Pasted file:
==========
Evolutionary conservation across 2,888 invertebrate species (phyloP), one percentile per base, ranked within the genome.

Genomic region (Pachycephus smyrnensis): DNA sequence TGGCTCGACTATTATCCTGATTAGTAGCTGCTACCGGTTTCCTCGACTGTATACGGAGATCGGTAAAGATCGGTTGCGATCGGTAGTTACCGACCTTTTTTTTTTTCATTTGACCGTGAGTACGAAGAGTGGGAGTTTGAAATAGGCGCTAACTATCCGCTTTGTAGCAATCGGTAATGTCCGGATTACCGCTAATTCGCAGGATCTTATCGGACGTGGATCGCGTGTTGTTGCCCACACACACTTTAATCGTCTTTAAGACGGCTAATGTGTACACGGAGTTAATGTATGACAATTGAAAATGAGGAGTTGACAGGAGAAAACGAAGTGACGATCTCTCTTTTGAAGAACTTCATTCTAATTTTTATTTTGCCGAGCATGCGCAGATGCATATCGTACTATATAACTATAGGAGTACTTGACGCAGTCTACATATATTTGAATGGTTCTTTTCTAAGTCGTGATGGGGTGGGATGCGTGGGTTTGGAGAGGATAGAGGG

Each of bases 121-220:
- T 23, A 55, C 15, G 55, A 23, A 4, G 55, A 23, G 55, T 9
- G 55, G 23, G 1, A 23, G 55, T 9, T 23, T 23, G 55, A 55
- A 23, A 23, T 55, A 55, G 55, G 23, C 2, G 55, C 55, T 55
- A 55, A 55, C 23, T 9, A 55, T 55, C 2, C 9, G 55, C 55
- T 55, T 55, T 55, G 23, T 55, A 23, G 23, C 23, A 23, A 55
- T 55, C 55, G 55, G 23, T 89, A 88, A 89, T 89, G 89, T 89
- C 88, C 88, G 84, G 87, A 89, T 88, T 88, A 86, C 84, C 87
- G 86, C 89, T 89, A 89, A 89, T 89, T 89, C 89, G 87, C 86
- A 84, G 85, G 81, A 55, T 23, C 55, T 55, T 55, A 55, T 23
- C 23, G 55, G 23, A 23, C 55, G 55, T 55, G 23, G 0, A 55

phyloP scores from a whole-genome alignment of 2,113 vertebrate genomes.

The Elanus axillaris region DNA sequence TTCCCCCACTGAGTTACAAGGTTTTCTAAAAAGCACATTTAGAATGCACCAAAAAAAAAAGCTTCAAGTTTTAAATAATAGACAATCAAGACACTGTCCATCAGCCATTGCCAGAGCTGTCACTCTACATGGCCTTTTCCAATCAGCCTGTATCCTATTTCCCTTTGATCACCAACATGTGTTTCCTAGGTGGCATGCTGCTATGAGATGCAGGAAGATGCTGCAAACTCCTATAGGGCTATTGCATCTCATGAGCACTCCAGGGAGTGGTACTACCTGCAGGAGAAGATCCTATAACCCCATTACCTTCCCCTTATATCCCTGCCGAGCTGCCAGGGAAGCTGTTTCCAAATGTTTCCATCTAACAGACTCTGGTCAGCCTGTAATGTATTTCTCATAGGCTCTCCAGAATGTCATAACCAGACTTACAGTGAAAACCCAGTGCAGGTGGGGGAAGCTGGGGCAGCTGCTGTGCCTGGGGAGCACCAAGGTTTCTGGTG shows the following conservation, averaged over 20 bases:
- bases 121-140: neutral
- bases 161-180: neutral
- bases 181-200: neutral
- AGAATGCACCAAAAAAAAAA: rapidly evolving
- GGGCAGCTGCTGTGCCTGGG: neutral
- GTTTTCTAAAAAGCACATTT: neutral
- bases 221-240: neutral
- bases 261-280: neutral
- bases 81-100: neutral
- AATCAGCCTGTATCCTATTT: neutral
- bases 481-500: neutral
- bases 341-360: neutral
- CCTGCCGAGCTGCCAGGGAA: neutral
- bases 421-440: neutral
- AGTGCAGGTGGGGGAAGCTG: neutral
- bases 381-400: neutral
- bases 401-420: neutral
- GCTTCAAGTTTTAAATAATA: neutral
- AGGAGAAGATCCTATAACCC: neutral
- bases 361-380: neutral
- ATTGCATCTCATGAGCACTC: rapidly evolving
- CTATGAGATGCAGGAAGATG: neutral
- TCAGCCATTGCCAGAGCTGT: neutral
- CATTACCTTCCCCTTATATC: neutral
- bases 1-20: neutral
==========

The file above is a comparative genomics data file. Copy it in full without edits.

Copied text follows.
Evolutionary conservation across 2,888 invertebrate species (phyloP), one percentile per base, ranked within the genome.

Genomic region (Pachycephus smyrnensis): DNA sequence TGGCTCGACTATTATCCTGATTAGTAGCTGCTACCGGTTTCCTCGACTGTATACGGAGATCGGTAAAGATCGGTTGCGATCGGTAGTTACCGACCTTTTTTTTTTTCATTTGACCGTGAGTACGAAGAGTGGGAGTTTGAAATAGGCGCTAACTATCCGCTTTGTAGCAATCGGTAATGTCCGGATTACCGCTAATTCGCAGGATCTTATCGGACGTGGATCGCGTGTTGTTGCCCACACACACTTTAATCGTCTTTAAGACGGCTAATGTGTACACGGAGTTAATGTATGACAATTGAAAATGAGGAGTTGACAGGAGAAAACGAAGTGACGATCTCTCTTTTGAAGAACTTCATTCTAATTTTTATTTTGCCGAGCATGCGCAGATGCATATCGTACTATATAACTATAGGAGTACTTGACGCAGTCTACATATATTTGAATGGTTCTTTTCTAAGTCGTGATGGGGTGGGATGCGTGGGTTTGGAGAGGATAGAGGG

Each of bases 121-220:
- T 23, A 55, C 15, G 55, A 23, A 4, G 55, A 23, G 55, T 9
- G 55, G 23, G 1, A 23, G 55, T 9, T 23, T 23, G 55, A 55
- A 23, A 23, T 55, A 55, G 55, G 23, C 2, G 55, C 55, T 55
- A 55, A 55, C 23, T 9, A 55, T 55, C 2, C 9, G 55, C 55
- T 55, T 55, T 55, G 23, T 55, A 23, G 23, C 23, A 23, A 55
- T 55, C 55, G 55, G 23, T 89, A 88, A 89, T 89, G 89, T 89
- C 88, C 88, G 84, G 87, A 89, T 88, T 88, A 86, C 84, C 87
- G 86, C 89, T 89, A 89, A 89, T 89, T 89, C 89, G 87, C 86
- A 84, G 85, G 81, A 55, T 23, C 55, T 55, T 55, A 55, T 23
- C 23, G 55, G 23, A 23, C 55, G 55, T 55, G 23, G 0, A 55

phyloP scores from a whole-genome alignment of 2,113 vertebrate genomes.

The Elanus axillaris region DNA sequence TTCCCCCACTGAGTTACAAGGTTTTCTAAAAAGCACATTTAGAATGCACCAAAAAAAAAAGCTTCAAGTTTTAAATAATAGACAATCAAGACACTGTCCATCAGCCATTGCCAGAGCTGTCACTCTACATGGCCTTTTCCAATCAGCCTGTATCCTATTTCCCTTTGATCACCAACATGTGTTTCCTAGGTGGCATGCTGCTATGAGATGCAGGAAGATGCTGCAAACTCCTATAGGGCTATTGCATCTCATGAGCACTCCAGGGAGTGGTACTACCTGCAGGAGAAGATCCTATAACCCCATTACCTTCCCCTTATATCCCTGCCGAGCTGCCAGGGAAGCTGTTTCCAAATGTTTCCATCTAACAGACTCTGGTCAGCCTGTAATGTATTTCTCATAGGCTCTCCAGAATGTCATAACCAGACTTACAGTGAAAACCCAGTGCAGGTGGGGGAAGCTGGGGCAGCTGCTGTGCCTGGGGAGCACCAAGGTTTCTGGTG shows the following conservation, averaged over 20 bases:
- bases 121-140: neutral
- bases 161-180: neutral
- bases 181-200: neutral
- AGAATGCACCAAAAAAAAAA: rapidly evolving
- GGGCAGCTGCTGTGCCTGGG: neutral
- GTTTTCTAAAAAGCACATTT: neutral
- bases 221-240: neutral
- bases 261-280: neutral
- bases 81-100: neutral
- AATCAGCCTGTATCCTATTT: neutral
- bases 481-500: neutral
- bases 341-360: neutral
- CCTGCCGAGCTGCCAGGGAA: neutral
- bases 421-440: neutral
- AGTGCAGGTGGGGGAAGCTG: neutral
- bases 381-400: neutral
- bases 401-420: neutral
- GCTTCAAGTTTTAAATAATA: neutral
- AGGAGAAGATCCTATAACCC: neutral
- bases 361-380: neutral
- ATTGCATCTCATGAGCACTC: rapidly evolving
- CTATGAGATGCAGGAAGATG: neutral
- TCAGCCATTGCCAGAGCTGT: neutral
- CATTACCTTCCCCTTATATC: neutral
- bases 1-20: neutral